The Original Flying Saucer Exposé:
Donald Keyhoe’s “The Flying Saucers Are Real”
By Dale D. Dalenberg MD
The Gold Medal paperback originals are a cornerstone of the Dalenberg Library of Antique Popular Literature. We have a handful of them from 1950, their first year of publication. The concept of a “paperback original novel” was quite new in 1950. Some precursors of paperback books had been around since the dime novel era—in fact, we have several books that are essentially paperback reprints of old 19th century dime novels put out around the turn of the 20th Century. For instance, Street and Smith (noted pulp and slick magazine publishers) put out lengthy series of dime novel reprints in a format they called “paper covered books.” But paperback books as we know them today did not take off as a format until Penguin Books in Britain in 1935 and Pocket Books in the U.S. in 1939. Those paperbacks were all reprint editions. So, by 1950, the publishing world was accustomed to over a decade of books first coming out in hard covers and then followed by the paperback reprint edition. This was the established way of things. In fact, it used to be that the relatively expensive hardcover edition was followed by a more cheaply produced hardcover edition on less quality paper—the Dalenberg Library has a number of such cheaper hardcover reprint editions by reprint houses such as Triangle Books and Grosset & Dunlap. After 1939 in the U.S., the cheaper reprint edition was often a paperback instead of a cheaper hardcover.
The “paperback original” was the innovation of Fawcett Publications in 1950. Since Fawcett had a line of magazines and was an independent newsstand distributor, they had signed a deal with New American Library to distribute their Signet and Mentor lines of paperback reprints, but part of the deal at the time was that Fawcett could not publish paperback reprints of its own. Fawcett decided that the loophole in the contract was to NOT publish reprints, but to publish paperbacks of all-original material direct to the paperback market. Fawcett started with reprints of its own magazine material that had never before been published as a book, so Fawcett could not be accused of reprinting hardcover books. This is how The Flying Saucers Are Real came to be. It is #107 in Fawcett’s series which began numbering with #101. It is an expanded version of material first published in Fawcett’s True magazine.
Donald Keyhoe (1897-1988) was one of the first reputable ufologists. He was a US Marine Corps aviator with active duty experience in the early 1920’s and again in a training capacity during World War II. He held various other government positions during his career, plus he managed national tours of early aviation pioneers, most notably Charles Lindbergh during 1927. Keyhoe’s first book was Flying with Lindbergh published in 1928. In 1950, he was approached by Fawcett’s True magazine to write a story about the 1948 UFO incidents. True had been having difficulty getting the straight scoop from the U.S. military, and they were hoping that Keyhoe (who had developed a reputation as a writer) had the contacts to break the story. Keyhoe created a sensation with a January, 1950, article in True, and the magazine sold so well that they had to call for another press run.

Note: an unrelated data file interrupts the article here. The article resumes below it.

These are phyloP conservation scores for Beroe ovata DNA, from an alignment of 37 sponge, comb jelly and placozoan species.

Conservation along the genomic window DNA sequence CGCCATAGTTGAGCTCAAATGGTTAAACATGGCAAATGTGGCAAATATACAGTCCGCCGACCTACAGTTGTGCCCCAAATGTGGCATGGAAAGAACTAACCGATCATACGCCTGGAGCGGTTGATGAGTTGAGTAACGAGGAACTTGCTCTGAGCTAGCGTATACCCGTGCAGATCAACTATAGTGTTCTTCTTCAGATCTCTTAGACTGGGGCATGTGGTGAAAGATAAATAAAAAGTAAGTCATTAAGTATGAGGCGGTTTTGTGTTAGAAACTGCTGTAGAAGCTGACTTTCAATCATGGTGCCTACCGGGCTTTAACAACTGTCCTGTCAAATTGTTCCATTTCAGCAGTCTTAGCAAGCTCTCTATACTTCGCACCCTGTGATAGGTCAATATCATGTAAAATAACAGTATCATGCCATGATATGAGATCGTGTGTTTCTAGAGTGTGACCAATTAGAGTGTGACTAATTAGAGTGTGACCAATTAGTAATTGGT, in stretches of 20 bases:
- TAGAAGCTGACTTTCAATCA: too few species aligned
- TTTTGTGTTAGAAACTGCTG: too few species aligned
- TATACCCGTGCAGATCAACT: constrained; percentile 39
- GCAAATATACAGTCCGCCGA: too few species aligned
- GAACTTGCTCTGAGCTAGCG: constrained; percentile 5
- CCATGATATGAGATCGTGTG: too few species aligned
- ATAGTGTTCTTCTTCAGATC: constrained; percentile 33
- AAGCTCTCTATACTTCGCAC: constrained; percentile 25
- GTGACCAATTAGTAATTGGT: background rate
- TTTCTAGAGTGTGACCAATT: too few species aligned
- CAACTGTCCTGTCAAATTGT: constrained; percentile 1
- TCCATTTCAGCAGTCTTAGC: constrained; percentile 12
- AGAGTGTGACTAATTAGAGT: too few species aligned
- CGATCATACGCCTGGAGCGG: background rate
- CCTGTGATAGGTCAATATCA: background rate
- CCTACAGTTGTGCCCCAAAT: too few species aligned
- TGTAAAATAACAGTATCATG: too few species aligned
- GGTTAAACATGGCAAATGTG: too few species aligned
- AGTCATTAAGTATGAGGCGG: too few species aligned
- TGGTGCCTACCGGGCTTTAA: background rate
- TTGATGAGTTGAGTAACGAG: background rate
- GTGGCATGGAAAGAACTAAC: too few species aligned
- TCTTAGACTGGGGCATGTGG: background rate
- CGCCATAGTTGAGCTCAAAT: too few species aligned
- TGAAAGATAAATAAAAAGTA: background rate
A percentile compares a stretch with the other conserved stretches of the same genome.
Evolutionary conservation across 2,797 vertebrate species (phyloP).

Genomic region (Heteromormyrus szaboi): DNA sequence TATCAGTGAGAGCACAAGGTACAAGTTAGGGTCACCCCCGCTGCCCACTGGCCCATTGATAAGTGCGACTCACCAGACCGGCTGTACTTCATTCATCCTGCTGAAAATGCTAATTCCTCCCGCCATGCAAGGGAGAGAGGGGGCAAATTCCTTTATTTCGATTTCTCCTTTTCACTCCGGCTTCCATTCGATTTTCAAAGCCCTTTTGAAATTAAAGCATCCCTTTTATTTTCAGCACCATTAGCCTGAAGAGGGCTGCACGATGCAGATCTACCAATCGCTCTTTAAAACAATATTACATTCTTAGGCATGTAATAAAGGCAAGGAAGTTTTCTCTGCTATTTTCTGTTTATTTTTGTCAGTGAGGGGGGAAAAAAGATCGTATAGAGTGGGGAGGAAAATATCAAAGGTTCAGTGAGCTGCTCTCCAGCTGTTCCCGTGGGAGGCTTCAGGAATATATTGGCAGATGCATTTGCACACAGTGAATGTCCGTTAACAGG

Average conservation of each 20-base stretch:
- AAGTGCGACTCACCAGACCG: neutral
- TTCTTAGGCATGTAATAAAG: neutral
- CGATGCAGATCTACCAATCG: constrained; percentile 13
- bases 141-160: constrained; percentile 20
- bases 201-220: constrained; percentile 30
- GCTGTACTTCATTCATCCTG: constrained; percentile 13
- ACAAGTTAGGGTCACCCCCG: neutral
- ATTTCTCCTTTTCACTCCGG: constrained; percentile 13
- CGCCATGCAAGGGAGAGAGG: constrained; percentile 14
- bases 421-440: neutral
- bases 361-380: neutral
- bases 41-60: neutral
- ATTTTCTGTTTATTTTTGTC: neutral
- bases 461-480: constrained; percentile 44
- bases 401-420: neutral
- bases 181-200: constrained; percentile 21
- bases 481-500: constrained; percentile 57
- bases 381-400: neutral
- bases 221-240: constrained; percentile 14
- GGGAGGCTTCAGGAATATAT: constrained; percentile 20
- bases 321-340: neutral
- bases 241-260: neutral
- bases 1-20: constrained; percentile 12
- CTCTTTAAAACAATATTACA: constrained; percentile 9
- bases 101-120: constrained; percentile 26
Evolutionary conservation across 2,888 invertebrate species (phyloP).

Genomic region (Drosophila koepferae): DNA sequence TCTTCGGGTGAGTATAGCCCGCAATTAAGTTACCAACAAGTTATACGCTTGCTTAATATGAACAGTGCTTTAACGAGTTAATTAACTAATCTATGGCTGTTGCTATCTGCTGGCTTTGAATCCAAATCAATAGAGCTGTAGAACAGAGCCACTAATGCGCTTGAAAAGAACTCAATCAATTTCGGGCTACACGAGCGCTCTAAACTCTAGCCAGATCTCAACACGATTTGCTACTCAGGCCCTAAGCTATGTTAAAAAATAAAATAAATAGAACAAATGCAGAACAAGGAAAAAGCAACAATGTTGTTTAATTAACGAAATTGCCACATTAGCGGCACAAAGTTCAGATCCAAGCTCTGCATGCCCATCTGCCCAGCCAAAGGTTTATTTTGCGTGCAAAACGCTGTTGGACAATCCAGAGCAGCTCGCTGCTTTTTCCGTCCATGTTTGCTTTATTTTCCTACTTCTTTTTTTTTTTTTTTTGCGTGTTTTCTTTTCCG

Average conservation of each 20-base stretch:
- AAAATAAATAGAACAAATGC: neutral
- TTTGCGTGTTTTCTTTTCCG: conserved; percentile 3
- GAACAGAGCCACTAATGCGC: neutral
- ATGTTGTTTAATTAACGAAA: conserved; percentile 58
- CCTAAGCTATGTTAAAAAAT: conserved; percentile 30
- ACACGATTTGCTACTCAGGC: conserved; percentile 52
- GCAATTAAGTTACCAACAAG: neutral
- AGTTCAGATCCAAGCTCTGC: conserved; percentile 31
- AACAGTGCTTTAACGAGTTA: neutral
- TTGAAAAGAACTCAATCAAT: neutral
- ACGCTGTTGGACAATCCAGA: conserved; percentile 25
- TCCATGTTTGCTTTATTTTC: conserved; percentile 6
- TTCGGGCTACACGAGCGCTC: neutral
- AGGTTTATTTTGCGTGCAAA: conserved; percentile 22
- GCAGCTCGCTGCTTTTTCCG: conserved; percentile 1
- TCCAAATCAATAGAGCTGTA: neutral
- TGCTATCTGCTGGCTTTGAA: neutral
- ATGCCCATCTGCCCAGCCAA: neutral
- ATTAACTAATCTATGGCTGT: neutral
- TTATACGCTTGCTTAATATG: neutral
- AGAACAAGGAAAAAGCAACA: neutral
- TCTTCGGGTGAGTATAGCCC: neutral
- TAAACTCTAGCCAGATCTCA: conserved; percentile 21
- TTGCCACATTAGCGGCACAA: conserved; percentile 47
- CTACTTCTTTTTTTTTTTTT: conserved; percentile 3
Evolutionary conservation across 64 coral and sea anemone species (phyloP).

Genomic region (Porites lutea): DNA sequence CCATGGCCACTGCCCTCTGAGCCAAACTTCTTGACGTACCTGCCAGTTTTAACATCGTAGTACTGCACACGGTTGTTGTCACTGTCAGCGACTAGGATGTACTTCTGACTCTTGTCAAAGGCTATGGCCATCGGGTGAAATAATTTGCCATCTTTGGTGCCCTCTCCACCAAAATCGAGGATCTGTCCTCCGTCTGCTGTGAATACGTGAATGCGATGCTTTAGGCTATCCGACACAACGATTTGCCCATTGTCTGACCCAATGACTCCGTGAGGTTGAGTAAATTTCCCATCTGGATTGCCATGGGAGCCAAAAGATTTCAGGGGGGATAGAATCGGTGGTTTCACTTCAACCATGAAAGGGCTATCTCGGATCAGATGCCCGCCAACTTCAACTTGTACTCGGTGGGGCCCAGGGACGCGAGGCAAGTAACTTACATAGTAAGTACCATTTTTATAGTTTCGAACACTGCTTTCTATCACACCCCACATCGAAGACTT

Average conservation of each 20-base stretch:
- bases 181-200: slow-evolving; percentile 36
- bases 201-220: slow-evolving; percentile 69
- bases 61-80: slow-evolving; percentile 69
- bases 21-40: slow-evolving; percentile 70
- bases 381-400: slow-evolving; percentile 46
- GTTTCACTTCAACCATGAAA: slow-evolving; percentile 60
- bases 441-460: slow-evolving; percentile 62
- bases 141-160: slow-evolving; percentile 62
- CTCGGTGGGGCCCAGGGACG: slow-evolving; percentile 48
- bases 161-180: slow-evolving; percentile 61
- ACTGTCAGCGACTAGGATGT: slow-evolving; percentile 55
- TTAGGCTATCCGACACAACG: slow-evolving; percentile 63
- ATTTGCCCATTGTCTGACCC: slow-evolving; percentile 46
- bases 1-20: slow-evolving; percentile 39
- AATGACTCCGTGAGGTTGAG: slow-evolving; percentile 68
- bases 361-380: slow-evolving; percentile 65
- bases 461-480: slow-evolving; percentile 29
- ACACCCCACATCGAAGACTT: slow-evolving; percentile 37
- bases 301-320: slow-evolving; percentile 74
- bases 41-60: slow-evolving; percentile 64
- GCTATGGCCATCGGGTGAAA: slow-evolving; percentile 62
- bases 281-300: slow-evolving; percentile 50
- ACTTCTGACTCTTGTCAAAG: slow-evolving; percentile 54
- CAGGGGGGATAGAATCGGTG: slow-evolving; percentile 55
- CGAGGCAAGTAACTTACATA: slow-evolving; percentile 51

Several of Fawcett’s first Gold Medal originals were reprints from True, so it was only natural that they wanted to turn Keyhoe’s flying saucer book into a paperback, since it was the biggest story True had ever run since it started as a magazine in 1937.
The Flying Saucers Are Real is neither a sensationalistic book nor a patchwork of pseudo-science, unlike Von Däniken’s Chariots of the Gods? or Velikovsky’s Worlds in Collision. We keep all these books in the Dalenberg Library, along with L. Ron Hubbard’s Dianetics, because they are all important works that exist at the interface between science and science fiction. However, Keyhoe’s book is not very rigorous or scientific. There is virtually no direct evidence in the book for or against the existence of UFO’s as extraterrestrial vehicles. Instead, the book mostly chronicles Keyhoe’s frustrations with trying to eke information out of his mostly tight-lipped government contacts. Keyhoe builds up a whole theory about UFO’s based on the fact that military people all clammed up and wouldn’t talk to him, therefore they must be hiding something (or so the argument goes.) Most of his factual information comes from the known facts about the 1948 UFO sightings, particularly the Chiles-Whitted UFO sighting of 7/24/1948 and the death of Captain Thomas Mantell, as he chased a UFO over Fort Knox and crashed his P-51 Mustang on 1/7/1948. Keyhoe believes that the 1948 UFO incidents had briefly convinced the Air Force that “the flying saucers are real,” and that press releases at the time were designed to soften up the public for the eventual announcement that the Air Force was preparing to make about visitors from outer space who had been observing us on Earth, with observations increasing after the aliens became aware of the atomic bomb blasts in 1945. Then, Keyhoe said that the government became concerned with the possibility of mass hysteria and became more secretive and started denying and covering up the sightings with flimsy explanations, such as the explanation that Mantell was chasing the planet Venus (which was simply not true, and which the government had already disproven on record.) Keyhoe called for more transparency in the government’s scientific investigation of the sightings.
Donald Keyhoe wrote other UFO books after this, and for several years he was a leader among ufologists, lending an air of credibility to a movement that often lacked it. He was eventually marginalized from UFO circles and wrote his last book on the topic in 1973.